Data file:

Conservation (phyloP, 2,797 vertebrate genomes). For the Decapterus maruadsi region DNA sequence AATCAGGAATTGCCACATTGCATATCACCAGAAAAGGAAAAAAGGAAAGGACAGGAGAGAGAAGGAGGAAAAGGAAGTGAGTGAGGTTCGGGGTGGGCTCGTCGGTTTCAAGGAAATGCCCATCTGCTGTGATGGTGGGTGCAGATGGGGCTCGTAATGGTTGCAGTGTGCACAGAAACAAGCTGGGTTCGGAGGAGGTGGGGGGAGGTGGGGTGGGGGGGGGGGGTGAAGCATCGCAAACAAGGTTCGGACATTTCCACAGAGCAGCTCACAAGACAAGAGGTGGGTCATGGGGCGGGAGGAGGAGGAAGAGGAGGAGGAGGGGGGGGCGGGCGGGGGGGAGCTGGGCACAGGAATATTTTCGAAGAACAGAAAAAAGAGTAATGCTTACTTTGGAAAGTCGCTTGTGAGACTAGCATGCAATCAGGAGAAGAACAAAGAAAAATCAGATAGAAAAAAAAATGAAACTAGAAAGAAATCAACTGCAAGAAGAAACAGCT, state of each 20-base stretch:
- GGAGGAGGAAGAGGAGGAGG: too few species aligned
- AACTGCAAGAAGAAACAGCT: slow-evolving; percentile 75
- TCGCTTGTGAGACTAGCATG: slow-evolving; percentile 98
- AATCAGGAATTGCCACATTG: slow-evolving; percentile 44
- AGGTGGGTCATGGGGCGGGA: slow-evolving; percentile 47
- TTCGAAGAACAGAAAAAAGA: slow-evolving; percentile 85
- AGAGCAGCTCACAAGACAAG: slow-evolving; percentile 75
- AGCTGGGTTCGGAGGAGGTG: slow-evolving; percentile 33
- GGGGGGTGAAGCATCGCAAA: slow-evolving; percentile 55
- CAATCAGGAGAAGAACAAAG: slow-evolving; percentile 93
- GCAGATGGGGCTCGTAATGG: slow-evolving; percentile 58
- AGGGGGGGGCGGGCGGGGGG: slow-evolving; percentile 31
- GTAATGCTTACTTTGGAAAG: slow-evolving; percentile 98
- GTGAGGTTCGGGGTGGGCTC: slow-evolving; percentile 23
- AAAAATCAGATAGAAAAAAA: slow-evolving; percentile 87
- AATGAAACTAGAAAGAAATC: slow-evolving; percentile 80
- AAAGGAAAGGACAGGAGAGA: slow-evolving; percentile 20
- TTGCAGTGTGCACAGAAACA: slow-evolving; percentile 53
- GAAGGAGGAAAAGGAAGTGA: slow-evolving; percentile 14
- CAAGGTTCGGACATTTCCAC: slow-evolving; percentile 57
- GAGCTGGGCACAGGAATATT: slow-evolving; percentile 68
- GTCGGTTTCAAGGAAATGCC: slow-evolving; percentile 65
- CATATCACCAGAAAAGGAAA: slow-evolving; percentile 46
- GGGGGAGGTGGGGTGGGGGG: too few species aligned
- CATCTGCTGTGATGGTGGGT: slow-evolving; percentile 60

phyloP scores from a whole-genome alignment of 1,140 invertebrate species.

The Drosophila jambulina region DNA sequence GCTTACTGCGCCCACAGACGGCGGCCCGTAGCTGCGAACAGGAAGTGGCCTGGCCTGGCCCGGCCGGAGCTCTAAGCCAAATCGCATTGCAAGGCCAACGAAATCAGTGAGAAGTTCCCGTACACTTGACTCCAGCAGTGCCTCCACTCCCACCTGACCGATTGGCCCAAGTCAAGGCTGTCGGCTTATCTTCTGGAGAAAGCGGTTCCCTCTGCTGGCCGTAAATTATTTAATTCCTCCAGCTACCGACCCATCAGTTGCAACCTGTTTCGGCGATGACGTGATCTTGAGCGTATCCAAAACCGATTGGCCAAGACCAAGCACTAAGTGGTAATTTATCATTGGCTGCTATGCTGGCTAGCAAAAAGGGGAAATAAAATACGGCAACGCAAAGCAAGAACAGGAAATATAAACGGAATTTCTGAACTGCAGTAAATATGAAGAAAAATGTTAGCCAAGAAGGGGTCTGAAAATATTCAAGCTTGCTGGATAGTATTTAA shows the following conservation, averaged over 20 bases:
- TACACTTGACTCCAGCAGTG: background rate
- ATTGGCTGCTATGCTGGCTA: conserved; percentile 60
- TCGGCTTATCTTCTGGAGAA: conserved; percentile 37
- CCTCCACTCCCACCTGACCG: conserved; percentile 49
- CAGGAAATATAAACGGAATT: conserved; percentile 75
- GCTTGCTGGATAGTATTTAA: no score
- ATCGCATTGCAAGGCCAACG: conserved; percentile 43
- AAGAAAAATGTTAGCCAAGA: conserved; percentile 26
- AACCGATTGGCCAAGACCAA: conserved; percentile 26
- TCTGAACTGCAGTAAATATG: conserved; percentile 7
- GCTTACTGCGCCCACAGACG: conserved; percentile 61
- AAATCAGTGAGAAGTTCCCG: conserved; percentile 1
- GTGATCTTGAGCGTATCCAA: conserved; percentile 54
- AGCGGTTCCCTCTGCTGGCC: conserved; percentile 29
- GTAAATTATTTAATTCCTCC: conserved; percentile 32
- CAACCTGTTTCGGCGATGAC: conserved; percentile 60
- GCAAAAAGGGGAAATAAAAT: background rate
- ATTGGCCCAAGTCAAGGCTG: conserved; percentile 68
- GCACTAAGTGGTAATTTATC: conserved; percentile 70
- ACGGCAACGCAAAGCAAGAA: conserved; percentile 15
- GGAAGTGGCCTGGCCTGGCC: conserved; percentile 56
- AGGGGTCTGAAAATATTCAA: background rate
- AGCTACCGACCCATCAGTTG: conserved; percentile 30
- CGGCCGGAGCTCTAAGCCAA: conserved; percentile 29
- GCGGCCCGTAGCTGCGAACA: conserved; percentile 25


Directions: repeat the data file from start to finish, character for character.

Conservation (phyloP, 2,797 vertebrate genomes). For the Decapterus maruadsi region DNA sequence AATCAGGAATTGCCACATTGCATATCACCAGAAAAGGAAAAAAGGAAAGGACAGGAGAGAGAAGGAGGAAAAGGAAGTGAGTGAGGTTCGGGGTGGGCTCGTCGGTTTCAAGGAAATGCCCATCTGCTGTGATGGTGGGTGCAGATGGGGCTCGTAATGGTTGCAGTGTGCACAGAAACAAGCTGGGTTCGGAGGAGGTGGGGGGAGGTGGGGTGGGGGGGGGGGGTGAAGCATCGCAAACAAGGTTCGGACATTTCCACAGAGCAGCTCACAAGACAAGAGGTGGGTCATGGGGCGGGAGGAGGAGGAAGAGGAGGAGGAGGGGGGGGCGGGCGGGGGGGAGCTGGGCACAGGAATATTTTCGAAGAACAGAAAAAAGAGTAATGCTTACTTTGGAAAGTCGCTTGTGAGACTAGCATGCAATCAGGAGAAGAACAAAGAAAAATCAGATAGAAAAAAAAATGAAACTAGAAAGAAATCAACTGCAAGAAGAAACAGCT, state of each 20-base stretch:
- GGAGGAGGAAGAGGAGGAGG: too few species aligned
- AACTGCAAGAAGAAACAGCT: slow-evolving; percentile 75
- TCGCTTGTGAGACTAGCATG: slow-evolving; percentile 98
- AATCAGGAATTGCCACATTG: slow-evolving; percentile 44
- AGGTGGGTCATGGGGCGGGA: slow-evolving; percentile 47
- TTCGAAGAACAGAAAAAAGA: slow-evolving; percentile 85
- AGAGCAGCTCACAAGACAAG: slow-evolving; percentile 75
- AGCTGGGTTCGGAGGAGGTG: slow-evolving; percentile 33
- GGGGGGTGAAGCATCGCAAA: slow-evolving; percentile 55
- CAATCAGGAGAAGAACAAAG: slow-evolving; percentile 93
- GCAGATGGGGCTCGTAATGG: slow-evolving; percentile 58
- AGGGGGGGGCGGGCGGGGGG: slow-evolving; percentile 31
- GTAATGCTTACTTTGGAAAG: slow-evolving; percentile 98
- GTGAGGTTCGGGGTGGGCTC: slow-evolving; percentile 23
- AAAAATCAGATAGAAAAAAA: slow-evolving; percentile 87
- AATGAAACTAGAAAGAAATC: slow-evolving; percentile 80
- AAAGGAAAGGACAGGAGAGA: slow-evolving; percentile 20
- TTGCAGTGTGCACAGAAACA: slow-evolving; percentile 53
- GAAGGAGGAAAAGGAAGTGA: slow-evolving; percentile 14
- CAAGGTTCGGACATTTCCAC: slow-evolving; percentile 57
- GAGCTGGGCACAGGAATATT: slow-evolving; percentile 68
- GTCGGTTTCAAGGAAATGCC: slow-evolving; percentile 65
- CATATCACCAGAAAAGGAAA: slow-evolving; percentile 46
- GGGGGAGGTGGGGTGGGGGG: too few species aligned
- CATCTGCTGTGATGGTGGGT: slow-evolving; percentile 60

phyloP scores from a whole-genome alignment of 1,140 invertebrate species.

The Drosophila jambulina region DNA sequence GCTTACTGCGCCCACAGACGGCGGCCCGTAGCTGCGAACAGGAAGTGGCCTGGCCTGGCCCGGCCGGAGCTCTAAGCCAAATCGCATTGCAAGGCCAACGAAATCAGTGAGAAGTTCCCGTACACTTGACTCCAGCAGTGCCTCCACTCCCACCTGACCGATTGGCCCAAGTCAAGGCTGTCGGCTTATCTTCTGGAGAAAGCGGTTCCCTCTGCTGGCCGTAAATTATTTAATTCCTCCAGCTACCGACCCATCAGTTGCAACCTGTTTCGGCGATGACGTGATCTTGAGCGTATCCAAAACCGATTGGCCAAGACCAAGCACTAAGTGGTAATTTATCATTGGCTGCTATGCTGGCTAGCAAAAAGGGGAAATAAAATACGGCAACGCAAAGCAAGAACAGGAAATATAAACGGAATTTCTGAACTGCAGTAAATATGAAGAAAAATGTTAGCCAAGAAGGGGTCTGAAAATATTCAAGCTTGCTGGATAGTATTTAA shows the following conservation, averaged over 20 bases:
- TACACTTGACTCCAGCAGTG: background rate
- ATTGGCTGCTATGCTGGCTA: conserved; percentile 60
- TCGGCTTATCTTCTGGAGAA: conserved; percentile 37
- CCTCCACTCCCACCTGACCG: conserved; percentile 49
- CAGGAAATATAAACGGAATT: conserved; percentile 75
- GCTTGCTGGATAGTATTTAA: no score
- ATCGCATTGCAAGGCCAACG: conserved; percentile 43
- AAGAAAAATGTTAGCCAAGA: conserved; percentile 26
- AACCGATTGGCCAAGACCAA: conserved; percentile 26
- TCTGAACTGCAGTAAATATG: conserved; percentile 7
- GCTTACTGCGCCCACAGACG: conserved; percentile 61
- AAATCAGTGAGAAGTTCCCG: conserved; percentile 1
- GTGATCTTGAGCGTATCCAA: conserved; percentile 54
- AGCGGTTCCCTCTGCTGGCC: conserved; percentile 29
- GTAAATTATTTAATTCCTCC: conserved; percentile 32
- CAACCTGTTTCGGCGATGAC: conserved; percentile 60
- GCAAAAAGGGGAAATAAAAT: background rate
- ATTGGCCCAAGTCAAGGCTG: conserved; percentile 68
- GCACTAAGTGGTAATTTATC: conserved; percentile 70
- ACGGCAACGCAAAGCAAGAA: conserved; percentile 15
- GGAAGTGGCCTGGCCTGGCC: conserved; percentile 56
- AGGGGTCTGAAAATATTCAA: background rate
- AGCTACCGACCCATCAGTTG: conserved; percentile 30
- CGGCCGGAGCTCTAAGCCAA: conserved; percentile 29
- GCGGCCCGTAGCTGCGAACA: conserved; percentile 25